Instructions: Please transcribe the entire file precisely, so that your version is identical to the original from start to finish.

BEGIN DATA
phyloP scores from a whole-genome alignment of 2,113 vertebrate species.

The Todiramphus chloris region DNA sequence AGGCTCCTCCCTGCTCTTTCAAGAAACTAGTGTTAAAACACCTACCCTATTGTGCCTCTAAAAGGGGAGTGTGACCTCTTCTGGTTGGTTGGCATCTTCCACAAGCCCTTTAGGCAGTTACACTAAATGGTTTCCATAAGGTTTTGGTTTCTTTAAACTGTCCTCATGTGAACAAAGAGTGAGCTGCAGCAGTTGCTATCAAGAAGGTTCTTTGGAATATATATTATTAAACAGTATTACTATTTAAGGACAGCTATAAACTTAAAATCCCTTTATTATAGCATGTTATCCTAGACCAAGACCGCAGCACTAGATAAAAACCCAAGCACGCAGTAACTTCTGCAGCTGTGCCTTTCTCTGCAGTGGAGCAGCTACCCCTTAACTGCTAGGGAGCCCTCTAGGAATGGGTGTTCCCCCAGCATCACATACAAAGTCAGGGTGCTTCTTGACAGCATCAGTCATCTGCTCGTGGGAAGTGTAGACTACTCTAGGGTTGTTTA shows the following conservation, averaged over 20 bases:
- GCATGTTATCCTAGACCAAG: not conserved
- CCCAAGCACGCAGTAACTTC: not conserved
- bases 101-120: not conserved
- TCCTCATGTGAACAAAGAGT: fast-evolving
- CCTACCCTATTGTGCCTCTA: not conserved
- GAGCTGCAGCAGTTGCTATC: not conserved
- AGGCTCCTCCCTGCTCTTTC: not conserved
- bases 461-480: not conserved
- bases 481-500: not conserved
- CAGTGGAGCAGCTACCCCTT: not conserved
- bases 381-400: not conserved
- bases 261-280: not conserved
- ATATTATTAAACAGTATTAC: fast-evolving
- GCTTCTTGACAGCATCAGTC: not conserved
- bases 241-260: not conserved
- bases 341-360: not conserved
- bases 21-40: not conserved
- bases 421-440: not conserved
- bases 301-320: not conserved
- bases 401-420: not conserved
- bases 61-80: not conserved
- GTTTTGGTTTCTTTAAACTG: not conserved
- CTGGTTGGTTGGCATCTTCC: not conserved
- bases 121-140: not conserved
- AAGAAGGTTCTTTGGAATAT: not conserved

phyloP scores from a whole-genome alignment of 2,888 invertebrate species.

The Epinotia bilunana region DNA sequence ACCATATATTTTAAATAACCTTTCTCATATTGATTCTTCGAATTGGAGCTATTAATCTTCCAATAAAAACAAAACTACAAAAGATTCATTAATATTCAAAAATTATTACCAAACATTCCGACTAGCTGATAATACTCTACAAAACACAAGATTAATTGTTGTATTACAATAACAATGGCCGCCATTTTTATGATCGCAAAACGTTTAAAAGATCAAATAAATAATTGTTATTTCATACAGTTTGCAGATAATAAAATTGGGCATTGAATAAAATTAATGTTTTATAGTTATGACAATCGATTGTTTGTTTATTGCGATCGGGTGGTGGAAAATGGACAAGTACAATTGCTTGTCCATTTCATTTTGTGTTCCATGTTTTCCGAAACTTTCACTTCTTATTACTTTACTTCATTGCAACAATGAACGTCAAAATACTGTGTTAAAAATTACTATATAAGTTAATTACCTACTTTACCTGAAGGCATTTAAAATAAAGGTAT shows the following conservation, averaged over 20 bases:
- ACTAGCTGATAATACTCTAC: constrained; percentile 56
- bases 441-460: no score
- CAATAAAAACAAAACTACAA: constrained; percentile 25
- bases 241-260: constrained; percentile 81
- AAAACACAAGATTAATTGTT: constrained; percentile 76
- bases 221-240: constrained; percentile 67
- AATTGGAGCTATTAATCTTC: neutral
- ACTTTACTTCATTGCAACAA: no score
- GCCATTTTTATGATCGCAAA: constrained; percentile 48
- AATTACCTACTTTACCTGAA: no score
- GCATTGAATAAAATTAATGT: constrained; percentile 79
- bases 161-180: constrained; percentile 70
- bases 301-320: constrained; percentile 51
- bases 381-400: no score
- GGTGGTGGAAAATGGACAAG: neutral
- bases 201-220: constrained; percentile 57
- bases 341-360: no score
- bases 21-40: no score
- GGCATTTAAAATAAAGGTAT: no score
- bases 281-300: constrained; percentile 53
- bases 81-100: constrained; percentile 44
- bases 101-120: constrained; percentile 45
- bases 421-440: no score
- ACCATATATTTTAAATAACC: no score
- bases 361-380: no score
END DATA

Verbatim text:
phyloP scores from a whole-genome alignment of 2,113 vertebrate species.

The Todiramphus chloris region DNA sequence AGGCTCCTCCCTGCTCTTTCAAGAAACTAGTGTTAAAACACCTACCCTATTGTGCCTCTAAAAGGGGAGTGTGACCTCTTCTGGTTGGTTGGCATCTTCCACAAGCCCTTTAGGCAGTTACACTAAATGGTTTCCATAAGGTTTTGGTTTCTTTAAACTGTCCTCATGTGAACAAAGAGTGAGCTGCAGCAGTTGCTATCAAGAAGGTTCTTTGGAATATATATTATTAAACAGTATTACTATTTAAGGACAGCTATAAACTTAAAATCCCTTTATTATAGCATGTTATCCTAGACCAAGACCGCAGCACTAGATAAAAACCCAAGCACGCAGTAACTTCTGCAGCTGTGCCTTTCTCTGCAGTGGAGCAGCTACCCCTTAACTGCTAGGGAGCCCTCTAGGAATGGGTGTTCCCCCAGCATCACATACAAAGTCAGGGTGCTTCTTGACAGCATCAGTCATCTGCTCGTGGGAAGTGTAGACTACTCTAGGGTTGTTTA shows the following conservation, averaged over 20 bases:
- GCATGTTATCCTAGACCAAG: not conserved
- CCCAAGCACGCAGTAACTTC: not conserved
- bases 101-120: not conserved
- TCCTCATGTGAACAAAGAGT: fast-evolving
- CCTACCCTATTGTGCCTCTA: not conserved
- GAGCTGCAGCAGTTGCTATC: not conserved
- AGGCTCCTCCCTGCTCTTTC: not conserved
- bases 461-480: not conserved
- bases 481-500: not conserved
- CAGTGGAGCAGCTACCCCTT: not conserved
- bases 381-400: not conserved
- bases 261-280: not conserved
- ATATTATTAAACAGTATTAC: fast-evolving
- GCTTCTTGACAGCATCAGTC: not conserved
- bases 241-260: not conserved
- bases 341-360: not conserved
- bases 21-40: not conserved
- bases 421-440: not conserved
- bases 301-320: not conserved
- bases 401-420: not conserved
- bases 61-80: not conserved
- GTTTTGGTTTCTTTAAACTG: not conserved
- CTGGTTGGTTGGCATCTTCC: not conserved
- bases 121-140: not conserved
- AAGAAGGTTCTTTGGAATAT: not conserved

phyloP scores from a whole-genome alignment of 2,888 invertebrate species.

The Epinotia bilunana region DNA sequence ACCATATATTTTAAATAACCTTTCTCATATTGATTCTTCGAATTGGAGCTATTAATCTTCCAATAAAAACAAAACTACAAAAGATTCATTAATATTCAAAAATTATTACCAAACATTCCGACTAGCTGATAATACTCTACAAAACACAAGATTAATTGTTGTATTACAATAACAATGGCCGCCATTTTTATGATCGCAAAACGTTTAAAAGATCAAATAAATAATTGTTATTTCATACAGTTTGCAGATAATAAAATTGGGCATTGAATAAAATTAATGTTTTATAGTTATGACAATCGATTGTTTGTTTATTGCGATCGGGTGGTGGAAAATGGACAAGTACAATTGCTTGTCCATTTCATTTTGTGTTCCATGTTTTCCGAAACTTTCACTTCTTATTACTTTACTTCATTGCAACAATGAACGTCAAAATACTGTGTTAAAAATTACTATATAAGTTAATTACCTACTTTACCTGAAGGCATTTAAAATAAAGGTAT shows the following conservation, averaged over 20 bases:
- ACTAGCTGATAATACTCTAC: constrained; percentile 56
- bases 441-460: no score
- CAATAAAAACAAAACTACAA: constrained; percentile 25
- bases 241-260: constrained; percentile 81
- AAAACACAAGATTAATTGTT: constrained; percentile 76
- bases 221-240: constrained; percentile 67
- AATTGGAGCTATTAATCTTC: neutral
- ACTTTACTTCATTGCAACAA: no score
- GCCATTTTTATGATCGCAAA: constrained; percentile 48
- AATTACCTACTTTACCTGAA: no score
- GCATTGAATAAAATTAATGT: constrained; percentile 79
- bases 161-180: constrained; percentile 70
- bases 301-320: constrained; percentile 51
- bases 381-400: no score
- GGTGGTGGAAAATGGACAAG: neutral
- bases 201-220: constrained; percentile 57
- bases 341-360: no score
- bases 21-40: no score
- GGCATTTAAAATAAAGGTAT: no score
- bases 281-300: constrained; percentile 53
- bases 81-100: constrained; percentile 44
- bases 101-120: constrained; percentile 45
- bases 421-440: no score
- ACCATATATTTTAAATAACC: no score
- bases 361-380: no score